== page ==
Everything happens somewhere, and geospatial technology is becoming mainstream. There is a need for all people, not only experts, to directly access near real-time information. The latter will influence dramatically the way we manage and handle geospatial information in the context of the global economy.

Third, the central part of the webinar focused on the need for monitoring and assessing (technological) trends. It provided an overview of how different players do this and zoomed in on two cases. This third part started with the meaning of trends and disruptive technologies, highlighting that some trends might be there for a while, while others might appear ‘suddenly’. 

Next, the reasons for monitoring trends were presented. Trend monitoring occurs in different shapes and formats: from frequent individual studies such as those from Deloitte, PWC, and Gartner to more comprehensive technology trends watches, such as one by the Open Geospatial Consortium (OGC). The latter case was explained in more detail by the guest speaker from OGC. The OGC and the geospatial community use the OGC TTW to decide when and how to prepare new standards and plan internal R&D.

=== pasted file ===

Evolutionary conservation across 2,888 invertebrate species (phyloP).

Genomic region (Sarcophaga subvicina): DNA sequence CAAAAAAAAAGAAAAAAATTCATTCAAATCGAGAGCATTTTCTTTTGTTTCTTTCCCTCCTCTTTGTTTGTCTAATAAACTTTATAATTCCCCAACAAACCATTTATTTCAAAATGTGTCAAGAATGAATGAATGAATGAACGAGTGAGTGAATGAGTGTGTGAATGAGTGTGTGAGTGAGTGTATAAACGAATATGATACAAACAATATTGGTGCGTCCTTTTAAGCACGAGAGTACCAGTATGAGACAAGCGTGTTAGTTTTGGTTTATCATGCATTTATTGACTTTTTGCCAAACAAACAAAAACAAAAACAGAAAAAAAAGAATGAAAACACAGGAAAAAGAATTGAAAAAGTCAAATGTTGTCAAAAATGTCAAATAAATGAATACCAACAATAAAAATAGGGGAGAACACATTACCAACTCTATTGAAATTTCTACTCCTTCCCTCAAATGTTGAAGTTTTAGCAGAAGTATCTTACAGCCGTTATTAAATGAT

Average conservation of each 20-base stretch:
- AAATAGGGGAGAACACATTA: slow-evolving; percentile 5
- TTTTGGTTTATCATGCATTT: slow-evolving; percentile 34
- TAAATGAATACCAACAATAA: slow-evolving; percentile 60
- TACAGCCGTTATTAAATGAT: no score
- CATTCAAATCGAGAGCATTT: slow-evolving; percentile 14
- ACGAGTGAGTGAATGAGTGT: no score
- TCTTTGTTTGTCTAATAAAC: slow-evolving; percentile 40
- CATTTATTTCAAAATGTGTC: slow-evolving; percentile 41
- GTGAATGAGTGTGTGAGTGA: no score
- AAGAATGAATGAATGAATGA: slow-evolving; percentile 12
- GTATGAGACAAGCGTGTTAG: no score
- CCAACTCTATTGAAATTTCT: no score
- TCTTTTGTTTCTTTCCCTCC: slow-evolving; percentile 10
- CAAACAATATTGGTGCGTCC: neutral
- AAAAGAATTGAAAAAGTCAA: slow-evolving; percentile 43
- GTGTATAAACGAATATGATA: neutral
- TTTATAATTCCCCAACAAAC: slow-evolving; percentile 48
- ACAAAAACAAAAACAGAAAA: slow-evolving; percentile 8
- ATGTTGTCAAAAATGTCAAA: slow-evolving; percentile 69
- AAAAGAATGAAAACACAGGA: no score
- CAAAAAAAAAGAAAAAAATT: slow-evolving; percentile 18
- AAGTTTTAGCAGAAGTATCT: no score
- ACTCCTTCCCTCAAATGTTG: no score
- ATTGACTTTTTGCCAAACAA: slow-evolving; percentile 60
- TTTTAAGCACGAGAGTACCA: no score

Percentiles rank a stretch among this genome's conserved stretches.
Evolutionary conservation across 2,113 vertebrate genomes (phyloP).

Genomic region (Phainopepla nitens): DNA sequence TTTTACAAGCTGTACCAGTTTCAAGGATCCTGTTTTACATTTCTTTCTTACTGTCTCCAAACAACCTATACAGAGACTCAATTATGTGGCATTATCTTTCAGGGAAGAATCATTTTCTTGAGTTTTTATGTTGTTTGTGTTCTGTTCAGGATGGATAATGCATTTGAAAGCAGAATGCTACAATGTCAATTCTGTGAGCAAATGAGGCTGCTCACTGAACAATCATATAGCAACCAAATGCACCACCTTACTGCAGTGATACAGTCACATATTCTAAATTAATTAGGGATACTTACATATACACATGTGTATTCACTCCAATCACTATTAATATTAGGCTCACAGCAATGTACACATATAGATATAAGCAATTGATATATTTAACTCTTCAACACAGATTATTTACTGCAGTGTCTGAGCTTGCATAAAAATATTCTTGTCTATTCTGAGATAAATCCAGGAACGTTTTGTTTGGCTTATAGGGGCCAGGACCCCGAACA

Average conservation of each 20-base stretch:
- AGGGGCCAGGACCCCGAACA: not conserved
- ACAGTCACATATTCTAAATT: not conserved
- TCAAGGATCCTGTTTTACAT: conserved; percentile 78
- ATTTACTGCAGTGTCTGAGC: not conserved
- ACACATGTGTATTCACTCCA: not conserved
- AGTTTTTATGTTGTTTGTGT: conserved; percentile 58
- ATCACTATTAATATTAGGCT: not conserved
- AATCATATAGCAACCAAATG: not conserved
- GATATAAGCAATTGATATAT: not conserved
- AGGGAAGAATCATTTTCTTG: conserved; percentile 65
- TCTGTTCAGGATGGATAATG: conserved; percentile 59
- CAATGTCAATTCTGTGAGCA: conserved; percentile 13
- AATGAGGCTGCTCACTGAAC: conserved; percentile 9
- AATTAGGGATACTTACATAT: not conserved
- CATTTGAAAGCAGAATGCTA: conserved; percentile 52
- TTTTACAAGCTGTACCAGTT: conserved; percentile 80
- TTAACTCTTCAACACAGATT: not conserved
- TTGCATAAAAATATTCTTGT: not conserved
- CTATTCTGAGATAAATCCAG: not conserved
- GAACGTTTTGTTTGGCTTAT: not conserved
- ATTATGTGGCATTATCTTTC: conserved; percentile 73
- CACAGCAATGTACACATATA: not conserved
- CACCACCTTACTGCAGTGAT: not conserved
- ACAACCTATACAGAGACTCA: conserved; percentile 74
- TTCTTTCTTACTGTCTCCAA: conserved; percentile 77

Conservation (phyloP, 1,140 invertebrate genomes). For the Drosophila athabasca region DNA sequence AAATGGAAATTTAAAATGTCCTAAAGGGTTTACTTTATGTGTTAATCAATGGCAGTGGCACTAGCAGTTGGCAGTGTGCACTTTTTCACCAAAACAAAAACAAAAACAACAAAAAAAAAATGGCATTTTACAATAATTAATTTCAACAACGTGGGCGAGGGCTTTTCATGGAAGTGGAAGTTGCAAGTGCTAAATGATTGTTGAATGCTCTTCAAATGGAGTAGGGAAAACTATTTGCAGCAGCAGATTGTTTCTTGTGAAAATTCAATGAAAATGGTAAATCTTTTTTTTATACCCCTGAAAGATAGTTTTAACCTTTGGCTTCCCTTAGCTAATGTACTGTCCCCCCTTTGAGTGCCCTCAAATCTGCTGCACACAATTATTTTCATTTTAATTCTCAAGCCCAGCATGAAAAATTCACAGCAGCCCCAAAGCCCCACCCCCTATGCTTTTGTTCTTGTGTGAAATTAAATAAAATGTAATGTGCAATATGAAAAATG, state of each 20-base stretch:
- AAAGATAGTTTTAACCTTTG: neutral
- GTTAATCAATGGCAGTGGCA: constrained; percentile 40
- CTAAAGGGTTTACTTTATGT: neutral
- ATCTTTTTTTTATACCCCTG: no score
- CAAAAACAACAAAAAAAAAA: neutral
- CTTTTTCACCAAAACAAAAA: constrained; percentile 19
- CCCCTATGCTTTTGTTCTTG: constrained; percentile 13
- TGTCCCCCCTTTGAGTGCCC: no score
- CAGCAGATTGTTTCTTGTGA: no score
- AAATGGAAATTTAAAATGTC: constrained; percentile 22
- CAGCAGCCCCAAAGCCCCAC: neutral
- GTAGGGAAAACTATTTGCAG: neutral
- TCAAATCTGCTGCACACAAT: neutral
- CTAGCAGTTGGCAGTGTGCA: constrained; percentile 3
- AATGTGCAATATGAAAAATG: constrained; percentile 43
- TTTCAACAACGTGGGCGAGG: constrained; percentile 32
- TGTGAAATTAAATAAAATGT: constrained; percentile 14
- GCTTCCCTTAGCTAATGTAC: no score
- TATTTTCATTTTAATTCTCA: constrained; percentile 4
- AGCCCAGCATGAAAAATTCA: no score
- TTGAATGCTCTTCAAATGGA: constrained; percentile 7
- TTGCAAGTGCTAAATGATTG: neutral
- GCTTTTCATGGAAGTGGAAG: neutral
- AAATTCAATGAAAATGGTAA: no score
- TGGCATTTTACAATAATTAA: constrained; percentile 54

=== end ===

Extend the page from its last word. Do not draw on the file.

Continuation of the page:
Another example where a TTW is necessary is in the context of skills development (What are the concepts that need to be integrated into (new) curricula at universities or in vocational training initiatives?) Individual organisations and companies are also interested in this issue, as illustrated by the examples of ESA and Airbus, who have their ‘own’ technology trends watch.

The fourth section zoomed in on how the individual trends should be understood. Starting from the OGC TechTrends MindMap - see Figure 7: The Open Geospatial Consortium MindMap  - two examples were given on how different trends are interconnected and can be explored to get acquainted with them and to test their applicability in (research) projects. The first example tried to understand how children behave (spatially) in traffic by making use of spatial thinking (and spatial brain), agent-based modelling, digital twins and 3D city models, as well as immersive geo (AR, VR …). The former would allow taking measures in schools and urban planning. The second example zoomed in on how big data and data analytics using Machine Learning can help process and provide answers on how refugees are moving. In this case, also IT ethics aspects were relevant.